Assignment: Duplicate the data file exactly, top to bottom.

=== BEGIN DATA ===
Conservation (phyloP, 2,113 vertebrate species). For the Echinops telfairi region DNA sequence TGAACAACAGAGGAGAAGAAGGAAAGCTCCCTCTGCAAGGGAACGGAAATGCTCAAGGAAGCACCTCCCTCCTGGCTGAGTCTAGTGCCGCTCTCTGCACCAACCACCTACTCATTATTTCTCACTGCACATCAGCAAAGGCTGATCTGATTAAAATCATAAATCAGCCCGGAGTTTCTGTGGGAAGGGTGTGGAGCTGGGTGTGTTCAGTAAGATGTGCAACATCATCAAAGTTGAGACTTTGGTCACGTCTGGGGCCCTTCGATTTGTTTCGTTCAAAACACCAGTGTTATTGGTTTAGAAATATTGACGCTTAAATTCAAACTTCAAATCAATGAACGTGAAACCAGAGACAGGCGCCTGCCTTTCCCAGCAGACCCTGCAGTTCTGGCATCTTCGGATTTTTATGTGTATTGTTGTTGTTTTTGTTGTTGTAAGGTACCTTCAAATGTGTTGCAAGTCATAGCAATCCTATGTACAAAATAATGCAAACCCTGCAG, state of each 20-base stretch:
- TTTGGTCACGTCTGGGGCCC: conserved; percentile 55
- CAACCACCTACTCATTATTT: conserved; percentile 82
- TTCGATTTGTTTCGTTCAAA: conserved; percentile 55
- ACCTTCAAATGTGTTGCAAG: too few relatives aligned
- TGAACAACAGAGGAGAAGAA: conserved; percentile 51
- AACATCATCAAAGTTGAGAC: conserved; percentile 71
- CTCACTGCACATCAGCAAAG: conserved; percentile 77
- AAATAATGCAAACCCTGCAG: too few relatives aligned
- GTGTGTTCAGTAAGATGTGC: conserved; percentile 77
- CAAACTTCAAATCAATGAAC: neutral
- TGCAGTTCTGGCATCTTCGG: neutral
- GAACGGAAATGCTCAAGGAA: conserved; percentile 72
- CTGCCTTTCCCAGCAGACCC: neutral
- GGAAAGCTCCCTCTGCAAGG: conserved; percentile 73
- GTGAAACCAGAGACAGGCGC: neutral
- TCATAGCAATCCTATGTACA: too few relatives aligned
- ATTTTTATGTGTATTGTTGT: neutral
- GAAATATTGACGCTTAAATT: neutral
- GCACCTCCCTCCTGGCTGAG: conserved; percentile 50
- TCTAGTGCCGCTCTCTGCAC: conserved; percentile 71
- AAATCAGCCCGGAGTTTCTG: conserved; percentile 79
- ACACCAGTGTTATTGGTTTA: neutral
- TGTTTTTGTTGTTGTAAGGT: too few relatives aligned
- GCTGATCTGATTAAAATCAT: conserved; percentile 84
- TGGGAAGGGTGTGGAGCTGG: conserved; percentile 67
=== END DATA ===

Conservation (phyloP, 2,113 vertebrate species). For the Echinops telfairi region DNA sequence TGAACAACAGAGGAGAAGAAGGAAAGCTCCCTCTGCAAGGGAACGGAAATGCTCAAGGAAGCACCTCCCTCCTGGCTGAGTCTAGTGCCGCTCTCTGCACCAACCACCTACTCATTATTTCTCACTGCACATCAGCAAAGGCTGATCTGATTAAAATCATAAATCAGCCCGGAGTTTCTGTGGGAAGGGTGTGGAGCTGGGTGTGTTCAGTAAGATGTGCAACATCATCAAAGTTGAGACTTTGGTCACGTCTGGGGCCCTTCGATTTGTTTCGTTCAAAACACCAGTGTTATTGGTTTAGAAATATTGACGCTTAAATTCAAACTTCAAATCAATGAACGTGAAACCAGAGACAGGCGCCTGCCTTTCCCAGCAGACCCTGCAGTTCTGGCATCTTCGGATTTTTATGTGTATTGTTGTTGTTTTTGTTGTTGTAAGGTACCTTCAAATGTGTTGCAAGTCATAGCAATCCTATGTACAAAATAATGCAAACCCTGCAG, state of each 20-base stretch:
- TTTGGTCACGTCTGGGGCCC: conserved; percentile 55
- CAACCACCTACTCATTATTT: conserved; percentile 82
- TTCGATTTGTTTCGTTCAAA: conserved; percentile 55
- ACCTTCAAATGTGTTGCAAG: too few relatives aligned
- TGAACAACAGAGGAGAAGAA: conserved; percentile 51
- AACATCATCAAAGTTGAGAC: conserved; percentile 71
- CTCACTGCACATCAGCAAAG: conserved; percentile 77
- AAATAATGCAAACCCTGCAG: too few relatives aligned
- GTGTGTTCAGTAAGATGTGC: conserved; percentile 77
- CAAACTTCAAATCAATGAAC: neutral
- TGCAGTTCTGGCATCTTCGG: neutral
- GAACGGAAATGCTCAAGGAA: conserved; percentile 72
- CTGCCTTTCCCAGCAGACCC: neutral
- GGAAAGCTCCCTCTGCAAGG: conserved; percentile 73
- GTGAAACCAGAGACAGGCGC: neutral
- TCATAGCAATCCTATGTACA: too few relatives aligned
- ATTTTTATGTGTATTGTTGT: neutral
- GAAATATTGACGCTTAAATT: neutral
- GCACCTCCCTCCTGGCTGAG: conserved; percentile 50
- TCTAGTGCCGCTCTCTGCAC: conserved; percentile 71
- AAATCAGCCCGGAGTTTCTG: conserved; percentile 79
- ACACCAGTGTTATTGGTTTA: neutral
- TGTTTTTGTTGTTGTAAGGT: too few relatives aligned
- GCTGATCTGATTAAAATCAT: conserved; percentile 84
- TGGGAAGGGTGTGGAGCTGG: conserved; percentile 67